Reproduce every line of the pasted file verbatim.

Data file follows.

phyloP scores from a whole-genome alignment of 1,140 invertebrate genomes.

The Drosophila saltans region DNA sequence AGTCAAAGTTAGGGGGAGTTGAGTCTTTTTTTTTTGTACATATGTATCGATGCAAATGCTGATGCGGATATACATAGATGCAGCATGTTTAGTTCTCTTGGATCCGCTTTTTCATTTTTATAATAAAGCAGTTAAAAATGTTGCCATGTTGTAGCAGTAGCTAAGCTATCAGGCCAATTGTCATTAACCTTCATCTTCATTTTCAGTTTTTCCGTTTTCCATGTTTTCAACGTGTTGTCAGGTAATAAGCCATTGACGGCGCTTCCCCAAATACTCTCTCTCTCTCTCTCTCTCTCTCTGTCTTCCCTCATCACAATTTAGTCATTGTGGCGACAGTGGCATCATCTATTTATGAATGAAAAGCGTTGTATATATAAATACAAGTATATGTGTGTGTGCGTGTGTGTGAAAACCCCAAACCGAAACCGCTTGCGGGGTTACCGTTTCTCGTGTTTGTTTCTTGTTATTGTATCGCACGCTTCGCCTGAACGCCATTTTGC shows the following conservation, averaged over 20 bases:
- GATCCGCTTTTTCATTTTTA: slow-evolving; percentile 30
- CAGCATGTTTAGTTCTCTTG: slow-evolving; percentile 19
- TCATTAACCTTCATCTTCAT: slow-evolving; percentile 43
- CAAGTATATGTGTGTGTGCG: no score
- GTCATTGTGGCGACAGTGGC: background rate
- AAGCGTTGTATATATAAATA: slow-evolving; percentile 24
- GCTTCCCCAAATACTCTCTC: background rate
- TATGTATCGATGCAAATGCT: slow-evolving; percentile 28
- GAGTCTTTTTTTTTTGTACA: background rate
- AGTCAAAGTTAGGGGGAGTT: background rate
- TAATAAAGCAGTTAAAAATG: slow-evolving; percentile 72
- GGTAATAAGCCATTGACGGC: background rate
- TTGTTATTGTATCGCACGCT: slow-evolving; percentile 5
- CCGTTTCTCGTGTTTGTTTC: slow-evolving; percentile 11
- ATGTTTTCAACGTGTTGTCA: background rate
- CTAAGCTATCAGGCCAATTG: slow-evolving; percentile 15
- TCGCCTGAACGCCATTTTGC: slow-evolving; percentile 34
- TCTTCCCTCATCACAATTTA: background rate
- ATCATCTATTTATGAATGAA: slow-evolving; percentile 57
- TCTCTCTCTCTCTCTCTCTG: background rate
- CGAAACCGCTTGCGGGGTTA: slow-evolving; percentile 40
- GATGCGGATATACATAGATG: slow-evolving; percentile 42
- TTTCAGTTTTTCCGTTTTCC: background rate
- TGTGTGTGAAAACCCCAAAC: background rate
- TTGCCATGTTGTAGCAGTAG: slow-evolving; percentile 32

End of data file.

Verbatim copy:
phyloP scores from a whole-genome alignment of 1,140 invertebrate genomes.

The Drosophila saltans region DNA sequence AGTCAAAGTTAGGGGGAGTTGAGTCTTTTTTTTTTGTACATATGTATCGATGCAAATGCTGATGCGGATATACATAGATGCAGCATGTTTAGTTCTCTTGGATCCGCTTTTTCATTTTTATAATAAAGCAGTTAAAAATGTTGCCATGTTGTAGCAGTAGCTAAGCTATCAGGCCAATTGTCATTAACCTTCATCTTCATTTTCAGTTTTTCCGTTTTCCATGTTTTCAACGTGTTGTCAGGTAATAAGCCATTGACGGCGCTTCCCCAAATACTCTCTCTCTCTCTCTCTCTCTCTCTGTCTTCCCTCATCACAATTTAGTCATTGTGGCGACAGTGGCATCATCTATTTATGAATGAAAAGCGTTGTATATATAAATACAAGTATATGTGTGTGTGCGTGTGTGTGAAAACCCCAAACCGAAACCGCTTGCGGGGTTACCGTTTCTCGTGTTTGTTTCTTGTTATTGTATCGCACGCTTCGCCTGAACGCCATTTTGC shows the following conservation, averaged over 20 bases:
- GATCCGCTTTTTCATTTTTA: slow-evolving; percentile 30
- CAGCATGTTTAGTTCTCTTG: slow-evolving; percentile 19
- TCATTAACCTTCATCTTCAT: slow-evolving; percentile 43
- CAAGTATATGTGTGTGTGCG: no score
- GTCATTGTGGCGACAGTGGC: background rate
- AAGCGTTGTATATATAAATA: slow-evolving; percentile 24
- GCTTCCCCAAATACTCTCTC: background rate
- TATGTATCGATGCAAATGCT: slow-evolving; percentile 28
- GAGTCTTTTTTTTTTGTACA: background rate
- AGTCAAAGTTAGGGGGAGTT: background rate
- TAATAAAGCAGTTAAAAATG: slow-evolving; percentile 72
- GGTAATAAGCCATTGACGGC: background rate
- TTGTTATTGTATCGCACGCT: slow-evolving; percentile 5
- CCGTTTCTCGTGTTTGTTTC: slow-evolving; percentile 11
- ATGTTTTCAACGTGTTGTCA: background rate
- CTAAGCTATCAGGCCAATTG: slow-evolving; percentile 15
- TCGCCTGAACGCCATTTTGC: slow-evolving; percentile 34
- TCTTCCCTCATCACAATTTA: background rate
- ATCATCTATTTATGAATGAA: slow-evolving; percentile 57
- TCTCTCTCTCTCTCTCTCTG: background rate
- CGAAACCGCTTGCGGGGTTA: slow-evolving; percentile 40
- GATGCGGATATACATAGATG: slow-evolving; percentile 42
- TTTCAGTTTTTCCGTTTTCC: background rate
- TGTGTGTGAAAACCCCAAAC: background rate
- TTGCCATGTTGTAGCAGTAG: slow-evolving; percentile 32